Mahesh Dattani is one of the most successful playwrights of Indian theatre and a prolific director. He is the only Indian-english playwright to be awarded the Sahitya Akademi Award for his work. His notable plays include Final Solutions, Dance Like a Man, Night Queen, Tara to name a few. He has also ventured in film direction and has won the award for Best Artistic Contribution at the Cairo Film Festival for his work. He was one of the 21 playwrights chosen by the BBC to write plays to commemorate Chaucer’s 600th anniversary. Currently Mahesh is working on an original script by writer Shanta Gokhale titled, Menghaobi – the fair one. The script is based on activist Irom Sharmila and is being directed by Mahesh and produced by Mahesh’s theatre company, Playpen Performing Arts Trust.

About Federico Garcia Lorca

Federico Garcia Lorca is an eminent Spanish playwright, poet and director. He is credited with revitalising the basic strains of Spanish poetry and theatre by introducing elements of symbolism, futurism and surrealism to his works . In his career spanning 19 years he has produced several notable works, the three most famous being: Blood Wedding, the House of Bernada Alba and Verma all considered to be masterpieces of playwriting.

The Mule’s Foal, 2016-17

Adapted by Alan Becher from the novel by Fontini Epanomitis | In a new Hindi Translation by Neha Sharma

The Mule’s Foal concerns three families throughout 100 years of Greek family life. In the village Theodosios abandons his wife and gorilla child, then spends a lifetime trying to get them back. There’s Meta, who is neither male nor female. And Yiorgos the Apeface, who is both man and beast. Young Agape of the Glowing Face, who can stop men’s hearts with a look. From the centre of superstition and gossip, rumour and chaos, Mirella the ancient whore finds a calm place to tell her tantalising tale.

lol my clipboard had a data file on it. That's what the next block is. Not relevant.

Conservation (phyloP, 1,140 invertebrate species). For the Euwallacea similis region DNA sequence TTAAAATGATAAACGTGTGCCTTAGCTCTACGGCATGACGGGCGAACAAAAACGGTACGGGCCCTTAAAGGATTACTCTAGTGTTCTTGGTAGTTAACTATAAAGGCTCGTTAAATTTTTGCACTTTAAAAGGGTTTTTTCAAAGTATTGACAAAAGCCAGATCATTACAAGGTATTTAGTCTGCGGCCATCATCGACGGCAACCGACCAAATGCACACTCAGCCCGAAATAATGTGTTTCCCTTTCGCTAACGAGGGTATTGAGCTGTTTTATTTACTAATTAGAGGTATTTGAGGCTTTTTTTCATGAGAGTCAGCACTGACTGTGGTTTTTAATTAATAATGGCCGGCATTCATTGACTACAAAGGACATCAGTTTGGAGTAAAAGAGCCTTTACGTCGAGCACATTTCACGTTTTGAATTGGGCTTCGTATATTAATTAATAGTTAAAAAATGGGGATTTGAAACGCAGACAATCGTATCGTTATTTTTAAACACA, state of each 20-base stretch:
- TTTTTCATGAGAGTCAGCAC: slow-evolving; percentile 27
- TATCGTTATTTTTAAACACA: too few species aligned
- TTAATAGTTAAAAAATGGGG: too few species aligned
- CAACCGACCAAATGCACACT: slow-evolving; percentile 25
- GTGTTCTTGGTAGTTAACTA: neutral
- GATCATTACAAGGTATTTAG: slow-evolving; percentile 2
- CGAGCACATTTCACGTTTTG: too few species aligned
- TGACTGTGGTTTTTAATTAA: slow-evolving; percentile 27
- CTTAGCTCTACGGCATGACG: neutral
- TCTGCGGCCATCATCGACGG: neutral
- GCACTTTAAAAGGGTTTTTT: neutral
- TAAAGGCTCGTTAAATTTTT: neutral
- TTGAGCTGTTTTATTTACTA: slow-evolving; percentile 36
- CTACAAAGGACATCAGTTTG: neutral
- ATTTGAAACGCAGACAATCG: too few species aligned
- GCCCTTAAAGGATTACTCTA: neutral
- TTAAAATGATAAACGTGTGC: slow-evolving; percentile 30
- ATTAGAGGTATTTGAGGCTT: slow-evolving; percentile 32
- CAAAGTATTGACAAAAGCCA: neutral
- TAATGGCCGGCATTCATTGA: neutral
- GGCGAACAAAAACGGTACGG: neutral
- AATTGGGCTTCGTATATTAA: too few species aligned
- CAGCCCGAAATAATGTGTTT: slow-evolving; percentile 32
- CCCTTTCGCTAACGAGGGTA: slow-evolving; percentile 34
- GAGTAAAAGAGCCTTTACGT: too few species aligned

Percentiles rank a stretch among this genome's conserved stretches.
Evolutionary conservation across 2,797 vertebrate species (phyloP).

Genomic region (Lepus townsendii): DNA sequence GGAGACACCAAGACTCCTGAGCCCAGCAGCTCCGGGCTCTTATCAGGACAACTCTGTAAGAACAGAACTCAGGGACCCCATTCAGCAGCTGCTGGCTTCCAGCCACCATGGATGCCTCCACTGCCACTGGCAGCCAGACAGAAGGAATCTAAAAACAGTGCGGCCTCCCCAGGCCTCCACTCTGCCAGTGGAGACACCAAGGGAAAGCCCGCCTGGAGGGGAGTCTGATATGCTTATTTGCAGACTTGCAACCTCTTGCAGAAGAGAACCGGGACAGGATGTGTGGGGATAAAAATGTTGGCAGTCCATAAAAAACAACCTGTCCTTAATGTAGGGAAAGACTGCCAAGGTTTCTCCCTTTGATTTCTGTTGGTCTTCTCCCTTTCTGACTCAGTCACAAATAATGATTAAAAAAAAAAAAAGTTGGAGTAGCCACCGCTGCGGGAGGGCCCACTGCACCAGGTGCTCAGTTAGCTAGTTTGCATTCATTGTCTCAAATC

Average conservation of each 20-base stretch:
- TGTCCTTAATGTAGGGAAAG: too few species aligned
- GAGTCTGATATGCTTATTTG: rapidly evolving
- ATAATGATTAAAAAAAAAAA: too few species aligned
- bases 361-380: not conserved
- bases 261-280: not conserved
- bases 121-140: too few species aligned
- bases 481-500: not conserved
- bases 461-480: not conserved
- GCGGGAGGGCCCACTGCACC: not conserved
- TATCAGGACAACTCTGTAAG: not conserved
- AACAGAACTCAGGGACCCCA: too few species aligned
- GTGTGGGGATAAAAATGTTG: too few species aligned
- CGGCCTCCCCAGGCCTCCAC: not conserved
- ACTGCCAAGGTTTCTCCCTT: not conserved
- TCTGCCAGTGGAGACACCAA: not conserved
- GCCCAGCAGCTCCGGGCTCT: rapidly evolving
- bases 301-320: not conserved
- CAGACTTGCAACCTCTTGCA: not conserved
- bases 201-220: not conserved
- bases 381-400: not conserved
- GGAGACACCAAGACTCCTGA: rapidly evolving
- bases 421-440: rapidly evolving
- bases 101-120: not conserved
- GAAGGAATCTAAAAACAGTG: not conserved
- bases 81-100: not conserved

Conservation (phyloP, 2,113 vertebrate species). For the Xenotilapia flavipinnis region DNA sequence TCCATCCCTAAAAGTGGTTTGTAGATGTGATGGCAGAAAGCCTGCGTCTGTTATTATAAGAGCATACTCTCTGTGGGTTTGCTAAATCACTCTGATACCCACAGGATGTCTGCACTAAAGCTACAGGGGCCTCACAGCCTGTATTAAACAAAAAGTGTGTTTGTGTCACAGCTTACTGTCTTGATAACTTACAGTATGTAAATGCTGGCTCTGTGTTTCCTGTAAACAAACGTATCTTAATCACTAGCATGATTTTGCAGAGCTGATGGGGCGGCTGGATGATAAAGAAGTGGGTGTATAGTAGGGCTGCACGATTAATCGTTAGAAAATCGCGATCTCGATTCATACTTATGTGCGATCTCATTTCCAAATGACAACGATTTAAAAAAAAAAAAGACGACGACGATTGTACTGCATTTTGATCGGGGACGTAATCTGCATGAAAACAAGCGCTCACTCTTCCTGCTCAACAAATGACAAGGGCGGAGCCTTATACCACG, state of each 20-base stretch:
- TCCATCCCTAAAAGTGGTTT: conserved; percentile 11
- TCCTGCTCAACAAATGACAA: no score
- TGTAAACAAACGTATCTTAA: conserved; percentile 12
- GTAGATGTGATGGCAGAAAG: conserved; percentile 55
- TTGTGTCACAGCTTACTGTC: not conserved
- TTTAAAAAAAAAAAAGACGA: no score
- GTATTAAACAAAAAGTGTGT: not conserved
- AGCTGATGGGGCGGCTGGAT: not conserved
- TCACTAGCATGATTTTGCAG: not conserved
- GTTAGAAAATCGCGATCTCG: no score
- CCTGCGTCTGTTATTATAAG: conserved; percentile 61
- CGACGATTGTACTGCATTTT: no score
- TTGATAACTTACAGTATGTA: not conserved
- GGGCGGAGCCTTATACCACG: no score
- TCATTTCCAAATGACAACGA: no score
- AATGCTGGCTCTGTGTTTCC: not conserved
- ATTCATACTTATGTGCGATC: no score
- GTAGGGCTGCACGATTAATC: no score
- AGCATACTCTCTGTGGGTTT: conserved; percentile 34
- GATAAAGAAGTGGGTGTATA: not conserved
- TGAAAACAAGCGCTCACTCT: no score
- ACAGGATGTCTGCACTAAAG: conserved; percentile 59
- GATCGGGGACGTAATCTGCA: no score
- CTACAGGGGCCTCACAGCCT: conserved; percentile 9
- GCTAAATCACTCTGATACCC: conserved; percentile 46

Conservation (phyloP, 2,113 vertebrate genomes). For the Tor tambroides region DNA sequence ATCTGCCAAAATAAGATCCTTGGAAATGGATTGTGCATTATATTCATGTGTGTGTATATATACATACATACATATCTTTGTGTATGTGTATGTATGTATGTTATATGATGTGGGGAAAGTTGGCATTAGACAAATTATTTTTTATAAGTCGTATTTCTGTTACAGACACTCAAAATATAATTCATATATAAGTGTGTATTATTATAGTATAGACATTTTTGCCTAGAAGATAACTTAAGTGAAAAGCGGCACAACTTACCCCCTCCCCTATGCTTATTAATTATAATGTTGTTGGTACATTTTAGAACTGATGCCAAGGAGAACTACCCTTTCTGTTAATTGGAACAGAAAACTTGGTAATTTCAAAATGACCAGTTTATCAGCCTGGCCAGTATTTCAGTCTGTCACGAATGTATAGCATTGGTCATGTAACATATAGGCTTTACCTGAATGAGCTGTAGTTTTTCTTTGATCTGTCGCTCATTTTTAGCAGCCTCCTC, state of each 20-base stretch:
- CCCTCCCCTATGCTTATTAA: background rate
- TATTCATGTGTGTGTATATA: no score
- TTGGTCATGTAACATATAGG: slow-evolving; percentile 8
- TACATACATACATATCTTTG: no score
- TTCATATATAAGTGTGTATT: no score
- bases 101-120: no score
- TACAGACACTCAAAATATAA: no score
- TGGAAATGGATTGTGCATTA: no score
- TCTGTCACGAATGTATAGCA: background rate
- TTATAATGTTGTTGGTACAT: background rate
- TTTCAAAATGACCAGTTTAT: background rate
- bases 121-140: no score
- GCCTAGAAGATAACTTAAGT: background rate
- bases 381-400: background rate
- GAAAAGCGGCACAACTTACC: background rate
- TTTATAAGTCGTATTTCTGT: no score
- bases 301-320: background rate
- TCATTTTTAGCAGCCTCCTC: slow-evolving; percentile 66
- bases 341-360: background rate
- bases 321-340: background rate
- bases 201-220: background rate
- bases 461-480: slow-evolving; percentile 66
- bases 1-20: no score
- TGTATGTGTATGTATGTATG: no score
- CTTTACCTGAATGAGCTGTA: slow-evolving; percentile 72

About Fontini Epanomitis:

Fotini Epanomitis is an Australian novelist. The Mule’s Foal is her first novel which won the 1994 Commonwealth Writers’ Prize for best first book – South East Asia and South Pacific, and the 1992 Australian Vogel Award.

About Alan Becher:

Alan Becher co-founded the Perth Theatre Company in 1994 and was the Artistic Director until his death in 2008. His writing credits include stage adaptations of Paul Radley’s My Blue Checker Corker and Me, Tom Hungerford’s Stories from Suburban Road, Elizabeth Jolley’s The Newspaper of Claremont Street, Mudrooroo’s Wild Cat Falling and Fotini Epanomitis’ The Mule’s Foal. He also co-wrote Shadow of the Eagle and conceived Welcome to Dullsville, to which he contributed material, together with 14 members of Perth Theatre Company’s Writers’ Lab.

About the director – Puja Sarup

MA (Theatre Arts) Mumbai University | Helikos International School of Theatre Creation, Italy

Puja has been a theatre actor in Mumbai since 2003 and has acted in several productions such as Hamlet – The Clown PrinceSex, morality and CensorshipAll about my MotherGrey Elephants in DenmarkHair and many others. She has also been associated with Footsbarn travelling theatre company (France) and Buchinger’s Boots ( France). She has been awarded the META award for her role in Hamlet – The Clown Prince and is the recipient of the Vinod Doshi Fellowship (2010).

Puja is lead-faculty for Devising and Theatre Making at the Drama School, Mumbai. She is also co- founder of The Patchworks Ensemble. She has been active in theatre since 2003. Her stage credits include Hamlet – The Clown Prince (for which she won the META award), S*x, M*rality & Cens*rship, All About My Mother & Grey Elephants in Denmark. She has been associated with the French theatre companies, Footsbarn and Buchinger’s Boots. In 2010, she was awarded the Vinod Doshi Fellowship, and the J N Tata Scholarship in 2011 that funded a 3-year movement theatre course (based on the Lecoq pedagogy) in Helikos in Florence, Italy.

About the director – Sheena Khalid